I obtained my PhD from the Institut Pasteur of Paris in France in February 2016. My PhD work focused on studying genetic and epigenetic factors associated with male infertility by using both in-silico and experimental approaches. I arrived in Montreal in September, that same year, for my postdoctoral training. I am currently researching how the paternal germline can, through its epigenome, memorize nutritional experiences or environmental exposures, not only within a life time, but also how it can pass this epigenetic information on to the next generation, influencing its development and health.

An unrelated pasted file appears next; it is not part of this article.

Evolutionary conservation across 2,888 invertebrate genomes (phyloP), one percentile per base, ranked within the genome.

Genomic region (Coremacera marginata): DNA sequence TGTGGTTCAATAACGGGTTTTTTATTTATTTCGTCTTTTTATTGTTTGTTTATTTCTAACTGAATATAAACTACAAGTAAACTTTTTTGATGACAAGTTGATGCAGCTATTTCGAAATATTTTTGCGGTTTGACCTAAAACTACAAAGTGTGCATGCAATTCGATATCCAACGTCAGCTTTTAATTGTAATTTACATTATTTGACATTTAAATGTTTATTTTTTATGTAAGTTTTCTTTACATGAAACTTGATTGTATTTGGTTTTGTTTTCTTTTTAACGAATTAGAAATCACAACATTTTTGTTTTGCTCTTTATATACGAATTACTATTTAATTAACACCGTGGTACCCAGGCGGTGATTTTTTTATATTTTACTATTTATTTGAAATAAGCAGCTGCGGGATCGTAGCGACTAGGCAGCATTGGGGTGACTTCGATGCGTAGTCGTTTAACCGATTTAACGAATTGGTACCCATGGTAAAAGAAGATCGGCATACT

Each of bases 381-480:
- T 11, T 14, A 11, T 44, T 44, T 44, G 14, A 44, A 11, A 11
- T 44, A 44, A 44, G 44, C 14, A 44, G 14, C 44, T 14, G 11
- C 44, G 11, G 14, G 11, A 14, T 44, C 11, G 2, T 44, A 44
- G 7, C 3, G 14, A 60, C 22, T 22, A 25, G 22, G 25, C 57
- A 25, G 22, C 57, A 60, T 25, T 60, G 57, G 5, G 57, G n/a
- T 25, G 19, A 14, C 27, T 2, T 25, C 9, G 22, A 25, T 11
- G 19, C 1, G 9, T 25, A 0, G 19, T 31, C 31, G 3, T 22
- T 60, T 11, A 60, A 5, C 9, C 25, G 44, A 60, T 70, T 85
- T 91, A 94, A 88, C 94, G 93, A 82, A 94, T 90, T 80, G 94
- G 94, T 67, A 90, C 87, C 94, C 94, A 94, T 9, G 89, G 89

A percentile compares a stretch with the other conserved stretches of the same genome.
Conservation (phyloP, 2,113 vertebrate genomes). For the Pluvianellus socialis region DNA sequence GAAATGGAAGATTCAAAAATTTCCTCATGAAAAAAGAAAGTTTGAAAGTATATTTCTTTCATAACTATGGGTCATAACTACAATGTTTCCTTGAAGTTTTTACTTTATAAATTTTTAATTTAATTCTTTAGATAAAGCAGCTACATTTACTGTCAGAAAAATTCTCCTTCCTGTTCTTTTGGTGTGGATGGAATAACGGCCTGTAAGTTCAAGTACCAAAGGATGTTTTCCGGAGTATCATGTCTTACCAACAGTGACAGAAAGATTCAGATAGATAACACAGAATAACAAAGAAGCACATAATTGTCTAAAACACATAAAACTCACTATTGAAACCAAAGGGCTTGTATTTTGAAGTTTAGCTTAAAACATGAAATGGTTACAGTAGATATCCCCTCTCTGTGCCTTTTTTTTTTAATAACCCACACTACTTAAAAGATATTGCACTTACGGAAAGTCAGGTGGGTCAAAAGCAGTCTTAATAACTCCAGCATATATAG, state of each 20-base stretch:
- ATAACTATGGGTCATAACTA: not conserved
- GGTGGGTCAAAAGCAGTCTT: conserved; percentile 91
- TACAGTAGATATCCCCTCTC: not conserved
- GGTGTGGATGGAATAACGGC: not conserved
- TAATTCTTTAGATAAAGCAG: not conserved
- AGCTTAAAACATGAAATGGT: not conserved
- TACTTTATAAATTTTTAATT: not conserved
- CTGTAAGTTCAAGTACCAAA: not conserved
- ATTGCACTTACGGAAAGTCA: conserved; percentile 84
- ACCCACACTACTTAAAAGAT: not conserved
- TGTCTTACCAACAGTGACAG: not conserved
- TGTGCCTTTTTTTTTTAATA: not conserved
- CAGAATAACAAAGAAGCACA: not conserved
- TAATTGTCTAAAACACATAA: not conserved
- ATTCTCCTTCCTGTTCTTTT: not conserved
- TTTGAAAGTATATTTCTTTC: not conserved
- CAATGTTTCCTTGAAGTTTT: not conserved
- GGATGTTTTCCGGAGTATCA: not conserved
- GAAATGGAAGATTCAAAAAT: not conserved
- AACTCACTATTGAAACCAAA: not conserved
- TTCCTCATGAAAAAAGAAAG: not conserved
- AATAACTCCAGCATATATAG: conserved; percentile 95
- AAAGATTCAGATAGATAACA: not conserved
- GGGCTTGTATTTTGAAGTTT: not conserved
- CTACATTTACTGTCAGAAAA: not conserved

On both personal and professional levels, my PhD was challenging as I had to handle complex issues regarding the on-going accuracy of my research projects. Regrettably, I faced some data inconsistencies in the lab and I lacked guidance from my supervisor. Fortunately, my thesis mentor was an incredibly strong female scientist who helped me significantly. I am now very lucky to be supervised by two highly qualified PIs who are directing and guiding me in the pursuit of my career goals. I am therefore well placed to understand young scientists who are going through difficult times! Now it’s my turn to act as a mentor and I am more than happy to do so. I will help you to persevere when things get tough and encourage you to excel, to grow, and to develop as a good and honest scientist.